By Rivka Borochov
When the seven-person crew from the Israeli volunteer organization Eye from Zion
arrived in a remote region in Ethiopia in February to provide free cataract surgery, they were expecting several dozen patients. Instead, hordes of adults and children were waiting to receive the life-changing operation. And one young girl with a protruding eye was given a very special gift – a medical trip to Israel.
Using its proprietary mobile unit that encases the patient’s head in a sterile environment, Eye from Zion has already performed the 20-minute procedure on thousands of people in Asian and African countries. This time, the organization was asked by the Israel Ministry of Foreign Affairs to pay a visit to northern Ethiopia because so many people there are blinded by cataracts.
Confronted with the unexpected mass of people, Eye from Zion founder Nati Marcus decided he would send no one away if he thought they could be helped. “They told us 70, and when we arrived there were 1,400 waiting for us. We sent 400 away immediately because there was nothing we could do -- some even had no eyes. But we knew there were about 1,000 we could help.”
Eye from Zion’s unique mobile operating suite
After an initial 170 operations in the regions of Debark and Gondar, plus training for a local nurse who had taken it upon herself to perform cataract operations, Marcus planned to return with another team of four eye doctors, a couple of nurses and a technician over the course of the year to finish the job for those on the waiting list.
On March 17, a crew led by Prof. Dov Weinberger, head of ophthalmology at Rabin Medical Center, flew over with representatives from the American Jewish Joint Distribution Committee (JDC), which has on-the-ground staff in Ethiopia.
“One thousand is an unbelievable number,” Marcus says. “We worked from morning to night with a local doctor from Ethiopia who helped us in the mobile operating room.”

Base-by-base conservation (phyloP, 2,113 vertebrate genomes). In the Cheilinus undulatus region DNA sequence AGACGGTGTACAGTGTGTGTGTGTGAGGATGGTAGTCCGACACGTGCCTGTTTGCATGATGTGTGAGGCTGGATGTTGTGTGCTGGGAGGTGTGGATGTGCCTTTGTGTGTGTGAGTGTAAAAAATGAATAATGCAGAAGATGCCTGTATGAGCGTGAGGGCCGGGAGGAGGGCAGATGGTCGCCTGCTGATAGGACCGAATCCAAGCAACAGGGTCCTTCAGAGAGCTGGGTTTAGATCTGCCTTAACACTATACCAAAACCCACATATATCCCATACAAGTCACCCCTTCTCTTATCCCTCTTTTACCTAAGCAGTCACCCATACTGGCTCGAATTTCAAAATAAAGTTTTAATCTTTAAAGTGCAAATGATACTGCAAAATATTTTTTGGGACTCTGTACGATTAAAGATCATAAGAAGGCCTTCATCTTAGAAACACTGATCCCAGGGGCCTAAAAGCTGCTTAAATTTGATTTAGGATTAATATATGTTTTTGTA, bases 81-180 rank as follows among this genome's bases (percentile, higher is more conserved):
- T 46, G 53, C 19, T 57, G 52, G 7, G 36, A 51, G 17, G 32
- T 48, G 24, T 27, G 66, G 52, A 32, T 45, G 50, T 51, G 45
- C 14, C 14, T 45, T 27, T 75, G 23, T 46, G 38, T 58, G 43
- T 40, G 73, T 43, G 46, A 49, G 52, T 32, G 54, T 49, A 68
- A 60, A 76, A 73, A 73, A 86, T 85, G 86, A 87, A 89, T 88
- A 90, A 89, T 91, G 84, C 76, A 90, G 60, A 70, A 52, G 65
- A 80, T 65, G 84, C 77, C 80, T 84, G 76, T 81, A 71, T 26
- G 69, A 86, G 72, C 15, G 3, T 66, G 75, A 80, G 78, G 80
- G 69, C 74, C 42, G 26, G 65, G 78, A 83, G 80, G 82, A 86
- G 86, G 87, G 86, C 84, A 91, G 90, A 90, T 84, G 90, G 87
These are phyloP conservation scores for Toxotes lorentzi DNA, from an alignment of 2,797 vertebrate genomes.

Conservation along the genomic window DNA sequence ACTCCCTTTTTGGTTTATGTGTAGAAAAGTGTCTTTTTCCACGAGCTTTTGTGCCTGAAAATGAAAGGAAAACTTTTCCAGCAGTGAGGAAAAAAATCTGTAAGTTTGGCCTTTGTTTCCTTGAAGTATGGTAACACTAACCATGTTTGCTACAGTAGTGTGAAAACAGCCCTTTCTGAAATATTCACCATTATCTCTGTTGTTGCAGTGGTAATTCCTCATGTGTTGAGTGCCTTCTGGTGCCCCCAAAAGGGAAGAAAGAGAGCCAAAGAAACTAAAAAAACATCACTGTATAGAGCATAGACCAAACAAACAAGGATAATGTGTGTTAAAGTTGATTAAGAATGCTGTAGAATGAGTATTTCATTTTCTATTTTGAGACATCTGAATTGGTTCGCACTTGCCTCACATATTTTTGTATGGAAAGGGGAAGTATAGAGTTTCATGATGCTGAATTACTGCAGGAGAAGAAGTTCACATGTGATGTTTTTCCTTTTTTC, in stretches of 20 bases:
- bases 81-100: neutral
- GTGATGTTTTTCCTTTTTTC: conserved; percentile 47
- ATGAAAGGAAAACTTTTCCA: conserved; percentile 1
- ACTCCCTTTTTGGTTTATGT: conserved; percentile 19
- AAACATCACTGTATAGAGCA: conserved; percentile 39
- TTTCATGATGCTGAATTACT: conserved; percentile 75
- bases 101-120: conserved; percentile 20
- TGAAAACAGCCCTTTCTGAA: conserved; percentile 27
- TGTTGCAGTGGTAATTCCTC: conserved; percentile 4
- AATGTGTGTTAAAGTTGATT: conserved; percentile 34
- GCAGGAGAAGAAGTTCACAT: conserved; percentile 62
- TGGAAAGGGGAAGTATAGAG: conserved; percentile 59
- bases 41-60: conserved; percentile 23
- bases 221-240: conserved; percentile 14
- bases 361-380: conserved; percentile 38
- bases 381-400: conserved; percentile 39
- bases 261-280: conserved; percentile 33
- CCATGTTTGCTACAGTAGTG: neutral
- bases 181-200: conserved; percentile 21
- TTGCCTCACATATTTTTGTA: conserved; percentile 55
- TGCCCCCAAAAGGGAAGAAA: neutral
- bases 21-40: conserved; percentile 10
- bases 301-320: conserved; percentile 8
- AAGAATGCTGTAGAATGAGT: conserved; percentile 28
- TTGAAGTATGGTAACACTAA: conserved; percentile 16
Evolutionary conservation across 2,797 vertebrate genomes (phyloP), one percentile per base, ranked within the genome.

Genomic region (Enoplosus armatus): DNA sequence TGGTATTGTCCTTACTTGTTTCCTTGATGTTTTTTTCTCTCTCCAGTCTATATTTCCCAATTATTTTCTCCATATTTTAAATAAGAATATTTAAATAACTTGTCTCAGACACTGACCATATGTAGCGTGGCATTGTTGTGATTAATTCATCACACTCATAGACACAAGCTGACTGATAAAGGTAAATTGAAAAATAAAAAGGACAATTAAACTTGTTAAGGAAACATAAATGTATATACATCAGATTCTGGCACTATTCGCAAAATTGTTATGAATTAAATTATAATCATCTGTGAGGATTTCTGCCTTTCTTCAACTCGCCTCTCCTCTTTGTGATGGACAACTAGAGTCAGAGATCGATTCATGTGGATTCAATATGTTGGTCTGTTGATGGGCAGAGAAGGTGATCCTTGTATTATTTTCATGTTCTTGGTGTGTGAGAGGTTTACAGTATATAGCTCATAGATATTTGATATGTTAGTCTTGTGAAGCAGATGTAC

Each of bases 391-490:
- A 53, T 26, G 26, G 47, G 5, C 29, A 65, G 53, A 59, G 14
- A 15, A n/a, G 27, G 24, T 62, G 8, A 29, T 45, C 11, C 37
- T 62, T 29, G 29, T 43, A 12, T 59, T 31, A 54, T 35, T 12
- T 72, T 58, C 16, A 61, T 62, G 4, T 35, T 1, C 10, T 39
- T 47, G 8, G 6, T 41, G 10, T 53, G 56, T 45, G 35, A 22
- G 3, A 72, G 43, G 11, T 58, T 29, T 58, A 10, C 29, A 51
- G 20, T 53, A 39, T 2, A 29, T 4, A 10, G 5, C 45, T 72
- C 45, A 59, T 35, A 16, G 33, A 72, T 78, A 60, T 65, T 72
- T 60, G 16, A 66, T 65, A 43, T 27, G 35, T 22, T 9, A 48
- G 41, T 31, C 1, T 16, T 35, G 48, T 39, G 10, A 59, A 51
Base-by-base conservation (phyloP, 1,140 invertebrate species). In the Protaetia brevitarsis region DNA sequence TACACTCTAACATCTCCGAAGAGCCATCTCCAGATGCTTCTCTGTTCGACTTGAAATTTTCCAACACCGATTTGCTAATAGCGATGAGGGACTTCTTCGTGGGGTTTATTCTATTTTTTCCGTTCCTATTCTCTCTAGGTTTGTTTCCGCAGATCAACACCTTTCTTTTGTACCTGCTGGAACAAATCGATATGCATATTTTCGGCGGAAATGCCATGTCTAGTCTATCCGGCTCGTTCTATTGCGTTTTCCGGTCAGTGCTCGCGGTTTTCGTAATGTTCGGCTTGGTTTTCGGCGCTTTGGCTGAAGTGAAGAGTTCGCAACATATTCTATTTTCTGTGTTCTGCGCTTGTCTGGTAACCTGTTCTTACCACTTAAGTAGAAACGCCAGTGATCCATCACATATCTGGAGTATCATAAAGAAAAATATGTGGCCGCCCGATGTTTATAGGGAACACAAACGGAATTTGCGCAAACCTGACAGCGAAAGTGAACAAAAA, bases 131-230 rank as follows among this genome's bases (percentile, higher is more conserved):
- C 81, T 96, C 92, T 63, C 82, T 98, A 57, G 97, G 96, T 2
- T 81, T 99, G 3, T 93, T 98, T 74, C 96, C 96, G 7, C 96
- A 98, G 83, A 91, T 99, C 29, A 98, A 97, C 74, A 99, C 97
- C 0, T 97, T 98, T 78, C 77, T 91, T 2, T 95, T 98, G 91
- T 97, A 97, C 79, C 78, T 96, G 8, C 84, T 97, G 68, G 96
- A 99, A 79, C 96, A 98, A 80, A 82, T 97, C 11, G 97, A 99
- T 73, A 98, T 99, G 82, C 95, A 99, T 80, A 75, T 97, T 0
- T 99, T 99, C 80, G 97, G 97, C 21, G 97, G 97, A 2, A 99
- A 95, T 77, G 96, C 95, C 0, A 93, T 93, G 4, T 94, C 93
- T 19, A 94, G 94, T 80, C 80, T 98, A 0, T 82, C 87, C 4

Ethiopian patients awaiting free cataract operations
Marcus, a retired businessman, invented this unique surgical setup to overcome the problem of operating in remote locations. The contents of the unit were donated by Sheba Medical Center in Tel Hashomer after Marcus founded Eye from Zion four years ago in order to share Israeli medical expertise and training to people in developing areas.
A mission for a special girl
Supported by MASHAV, Israel's Agency for International Development Cooperation, the Foreign Ministry and volunteer medical personnel, as well as donations, Eye from Zion also enables doctors from around the world to network and share techniques that can advance medical treatment for improving sight in the developing world.
Marcus always hopes that people who benefit from the training and the treatment will go on to become goodwill ambassadors for Israel and the Jewish people.
One of those potential ambassadors is only 10 years old -- a girl named Kavda Imsak who underwent preliminary surgery in Ethiopia to remove a tumor behind her eye. Marcus and the Eye from Zion volunteer physicians insisted she be brought to Israel for further treatment since the tumor had pushed her eye out grotesquely. The JDC financed Kavda’s trip to Tel Hashomer as well as her treatment and hospital stay.
This little girl was flown to Israel for more
complicated eye surgery, free of charge
“Everyone said, ‘You are stupid to bring this girl to Israel. She will die there.’ And I said, ‘No, we are going to save her life,’” Marcus recalls. “She is now recovering. In one month she will undergo some plastic surgery and will get a glass eye. And she is going to recover and we are going to send her home.”
Marcus insists that no one at Eye from Zion receive any money for their services. “We have zero overhead,” he says. “We are going to the most rural areas with our mobile operating room. We can even carry it to the mountains. It is something very special.”